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Advice for people with diabetes and their families

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Helping people with type 2 diabetes to move more

Project summary

People with type 2 diabetes are advised to avoid spending too much time sitting or lying down, but there aren’t any specific approaches to support them to do this. Dr Daniel Bailey has devised a programme to help people reduce their sitting time, and he now wants to test it with people with type 2 diabetes. In the future, this could provide a simple way to support people with type 2 to improve their blood sugar levels and reduce their risk of heart disease.

Background to research

Spending a lot of time sedentary (sitting or lying down) can be bad for your overall health. In people with type 2 diabetes, it has been linked with a greater risk of heart disease and higher blood glucose levels.

Being sedentary is different from being physically inactive: someone might get their recommended amount exercise per week, but could spend the rest of their working and leisure time sitting down.

Breaking up long periods of sitting with standing or light physical activity is recommended for people with type 2 diabetes. But advice on how best to do this isn’t currently part of normal type 2 diabetes care.

Dr Bailey has developed a programme to help people with type 2 diabetes reduce their sitting time. It’s tailored to each individual, allowing them to choose the tools (such as mobile phone apps or wearable fitness devices) they’ll use to do this. Users will receive support from a health coach, as well as online education about the risks of sitting too much and how sitting time could be reduced.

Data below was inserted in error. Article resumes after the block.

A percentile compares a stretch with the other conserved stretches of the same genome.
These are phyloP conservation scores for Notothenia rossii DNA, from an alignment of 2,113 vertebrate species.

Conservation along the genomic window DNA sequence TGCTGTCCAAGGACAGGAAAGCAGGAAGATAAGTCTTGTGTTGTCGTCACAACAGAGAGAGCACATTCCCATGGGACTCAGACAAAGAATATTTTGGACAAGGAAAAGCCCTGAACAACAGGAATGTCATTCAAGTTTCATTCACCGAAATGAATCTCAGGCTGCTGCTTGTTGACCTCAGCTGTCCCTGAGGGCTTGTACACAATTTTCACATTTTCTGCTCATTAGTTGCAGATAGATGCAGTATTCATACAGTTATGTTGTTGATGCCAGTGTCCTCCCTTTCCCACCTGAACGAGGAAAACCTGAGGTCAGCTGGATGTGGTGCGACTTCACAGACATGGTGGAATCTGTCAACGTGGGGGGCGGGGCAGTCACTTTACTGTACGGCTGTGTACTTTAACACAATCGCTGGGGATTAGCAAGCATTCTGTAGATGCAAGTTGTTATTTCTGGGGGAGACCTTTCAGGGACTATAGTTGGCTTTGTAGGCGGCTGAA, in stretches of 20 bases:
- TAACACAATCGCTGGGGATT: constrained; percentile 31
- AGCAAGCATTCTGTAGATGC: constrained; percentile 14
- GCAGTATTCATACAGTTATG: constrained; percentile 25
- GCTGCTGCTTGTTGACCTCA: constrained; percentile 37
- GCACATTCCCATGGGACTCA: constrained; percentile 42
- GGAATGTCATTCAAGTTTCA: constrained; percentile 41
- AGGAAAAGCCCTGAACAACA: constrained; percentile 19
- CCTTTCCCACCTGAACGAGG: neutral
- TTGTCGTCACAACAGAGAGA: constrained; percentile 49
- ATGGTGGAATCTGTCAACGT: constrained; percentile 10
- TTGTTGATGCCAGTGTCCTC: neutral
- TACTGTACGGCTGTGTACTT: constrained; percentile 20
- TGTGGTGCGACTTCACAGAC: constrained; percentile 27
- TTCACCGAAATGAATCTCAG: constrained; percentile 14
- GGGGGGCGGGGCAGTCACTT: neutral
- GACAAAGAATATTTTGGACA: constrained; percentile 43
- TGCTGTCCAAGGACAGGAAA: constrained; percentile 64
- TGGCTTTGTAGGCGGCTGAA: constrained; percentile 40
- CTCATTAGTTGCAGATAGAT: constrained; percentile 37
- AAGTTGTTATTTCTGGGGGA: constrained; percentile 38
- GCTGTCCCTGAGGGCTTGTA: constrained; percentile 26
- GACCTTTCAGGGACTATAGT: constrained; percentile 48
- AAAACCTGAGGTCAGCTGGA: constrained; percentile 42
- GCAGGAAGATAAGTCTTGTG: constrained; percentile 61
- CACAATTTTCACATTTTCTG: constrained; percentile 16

Research aims

Dr Bailey now wants to see how feasible his intervention really is. To do this, he will recruit 50 people with type 2 diabetes who will receive the new programme or normal diabetes care for six months.

Before the study begins, the research team will measure sitting time, physical activity levels and overall health. They’ll then repeat the tests three and six months later.

The aim of this research is to see whether people like the programme and choose to use it, and how easy it is for the researchers to take the measurements they need to see how well it worked. This would inform further, larger studies that would test the effectiveness of this type of programme to reduce sedentary behaviour when delivered through the NHS.

Potential benefit to people with diabetes

If successful, this research could lead to a larger trial to see if this programme could reduce time spent sitting and lying down. In the future, strategies like this could be offered as part of normal care for people with type 2 diabetes, to help them to improve their health and wellbeing.

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